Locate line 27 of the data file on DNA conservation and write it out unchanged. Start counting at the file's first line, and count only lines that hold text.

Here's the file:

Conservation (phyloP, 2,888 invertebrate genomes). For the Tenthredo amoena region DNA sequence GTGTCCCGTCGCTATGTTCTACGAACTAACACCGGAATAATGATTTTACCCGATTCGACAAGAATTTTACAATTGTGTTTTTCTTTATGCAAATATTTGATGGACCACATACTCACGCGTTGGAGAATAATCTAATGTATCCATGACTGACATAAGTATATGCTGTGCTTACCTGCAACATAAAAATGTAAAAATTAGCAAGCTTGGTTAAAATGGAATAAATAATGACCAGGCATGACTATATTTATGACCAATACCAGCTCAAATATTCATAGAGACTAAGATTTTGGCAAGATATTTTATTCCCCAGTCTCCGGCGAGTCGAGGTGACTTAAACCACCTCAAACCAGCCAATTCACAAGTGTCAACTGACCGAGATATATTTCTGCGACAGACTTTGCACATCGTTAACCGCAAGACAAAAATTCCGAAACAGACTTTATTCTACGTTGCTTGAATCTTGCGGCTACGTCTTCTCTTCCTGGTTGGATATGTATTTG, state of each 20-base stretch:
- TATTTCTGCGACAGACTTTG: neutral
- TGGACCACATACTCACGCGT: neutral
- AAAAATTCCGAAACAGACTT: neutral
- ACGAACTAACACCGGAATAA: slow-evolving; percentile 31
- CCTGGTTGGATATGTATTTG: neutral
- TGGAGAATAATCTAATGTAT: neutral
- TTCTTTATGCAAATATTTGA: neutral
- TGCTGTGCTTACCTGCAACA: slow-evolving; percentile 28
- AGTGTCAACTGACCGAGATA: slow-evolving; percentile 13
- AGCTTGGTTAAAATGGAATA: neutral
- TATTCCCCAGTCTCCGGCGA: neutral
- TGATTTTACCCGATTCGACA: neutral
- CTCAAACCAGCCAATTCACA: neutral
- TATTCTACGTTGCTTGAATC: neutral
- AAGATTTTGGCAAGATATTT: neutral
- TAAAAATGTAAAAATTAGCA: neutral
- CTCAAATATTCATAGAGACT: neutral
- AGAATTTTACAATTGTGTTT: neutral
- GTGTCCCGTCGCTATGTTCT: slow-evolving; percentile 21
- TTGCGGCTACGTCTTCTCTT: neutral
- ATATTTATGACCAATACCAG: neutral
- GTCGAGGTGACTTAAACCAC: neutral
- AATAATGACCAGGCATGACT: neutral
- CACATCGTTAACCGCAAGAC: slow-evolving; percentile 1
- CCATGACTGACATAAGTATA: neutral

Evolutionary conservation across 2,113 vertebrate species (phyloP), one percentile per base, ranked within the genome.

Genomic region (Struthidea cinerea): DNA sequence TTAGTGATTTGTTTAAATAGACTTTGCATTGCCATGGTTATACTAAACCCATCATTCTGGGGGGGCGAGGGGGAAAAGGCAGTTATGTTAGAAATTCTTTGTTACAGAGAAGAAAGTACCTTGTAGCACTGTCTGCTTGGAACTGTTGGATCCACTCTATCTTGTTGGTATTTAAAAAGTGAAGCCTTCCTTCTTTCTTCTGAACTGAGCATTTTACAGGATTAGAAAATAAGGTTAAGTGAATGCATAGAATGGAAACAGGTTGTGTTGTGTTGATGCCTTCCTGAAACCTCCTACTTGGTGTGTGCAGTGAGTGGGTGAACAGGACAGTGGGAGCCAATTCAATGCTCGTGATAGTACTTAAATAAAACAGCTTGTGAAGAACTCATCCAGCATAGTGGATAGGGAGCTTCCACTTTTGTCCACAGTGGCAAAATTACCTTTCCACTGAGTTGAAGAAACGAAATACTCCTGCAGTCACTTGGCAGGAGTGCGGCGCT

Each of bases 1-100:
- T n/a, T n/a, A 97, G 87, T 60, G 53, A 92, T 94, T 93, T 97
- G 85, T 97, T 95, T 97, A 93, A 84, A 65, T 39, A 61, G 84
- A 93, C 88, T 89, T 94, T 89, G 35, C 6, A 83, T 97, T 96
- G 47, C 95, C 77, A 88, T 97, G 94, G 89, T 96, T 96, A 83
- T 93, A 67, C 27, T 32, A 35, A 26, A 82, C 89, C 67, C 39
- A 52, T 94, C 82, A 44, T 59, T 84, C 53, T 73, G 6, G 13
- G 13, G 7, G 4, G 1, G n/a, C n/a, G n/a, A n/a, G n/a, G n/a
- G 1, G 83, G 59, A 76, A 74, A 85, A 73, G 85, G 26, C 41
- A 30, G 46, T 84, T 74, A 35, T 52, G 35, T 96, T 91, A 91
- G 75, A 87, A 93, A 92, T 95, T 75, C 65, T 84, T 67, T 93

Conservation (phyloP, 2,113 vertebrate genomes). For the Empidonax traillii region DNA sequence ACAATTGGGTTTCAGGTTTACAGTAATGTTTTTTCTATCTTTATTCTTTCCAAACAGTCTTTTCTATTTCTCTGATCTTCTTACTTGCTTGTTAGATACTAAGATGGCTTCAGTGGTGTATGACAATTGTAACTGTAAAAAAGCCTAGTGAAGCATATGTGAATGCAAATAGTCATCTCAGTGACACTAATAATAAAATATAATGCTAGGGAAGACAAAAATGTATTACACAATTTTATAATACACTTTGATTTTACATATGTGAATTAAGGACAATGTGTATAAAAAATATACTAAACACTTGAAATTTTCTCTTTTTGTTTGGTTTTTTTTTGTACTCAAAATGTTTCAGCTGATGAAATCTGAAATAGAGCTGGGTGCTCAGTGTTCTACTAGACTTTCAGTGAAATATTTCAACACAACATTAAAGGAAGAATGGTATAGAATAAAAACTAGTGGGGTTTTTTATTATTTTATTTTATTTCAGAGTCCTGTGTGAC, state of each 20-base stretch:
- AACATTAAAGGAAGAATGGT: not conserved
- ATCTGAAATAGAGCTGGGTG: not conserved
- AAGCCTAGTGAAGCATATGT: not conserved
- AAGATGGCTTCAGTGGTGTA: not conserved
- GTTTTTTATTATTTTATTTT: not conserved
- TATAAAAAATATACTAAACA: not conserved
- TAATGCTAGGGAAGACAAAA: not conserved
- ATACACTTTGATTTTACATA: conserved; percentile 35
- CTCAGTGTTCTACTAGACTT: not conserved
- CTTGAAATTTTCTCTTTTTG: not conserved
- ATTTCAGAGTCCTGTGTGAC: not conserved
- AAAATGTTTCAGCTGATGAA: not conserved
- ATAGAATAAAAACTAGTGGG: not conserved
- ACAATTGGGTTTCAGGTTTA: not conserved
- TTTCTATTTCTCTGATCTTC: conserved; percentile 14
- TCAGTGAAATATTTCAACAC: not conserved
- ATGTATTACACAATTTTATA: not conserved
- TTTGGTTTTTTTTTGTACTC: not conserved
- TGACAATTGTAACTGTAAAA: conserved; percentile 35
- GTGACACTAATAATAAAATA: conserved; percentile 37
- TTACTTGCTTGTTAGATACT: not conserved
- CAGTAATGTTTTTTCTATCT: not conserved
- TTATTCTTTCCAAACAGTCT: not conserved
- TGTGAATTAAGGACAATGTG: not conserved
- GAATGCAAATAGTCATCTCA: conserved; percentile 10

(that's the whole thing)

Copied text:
Evolutionary conservation across 2,113 vertebrate species (phyloP), one percentile per base, ranked within the genome.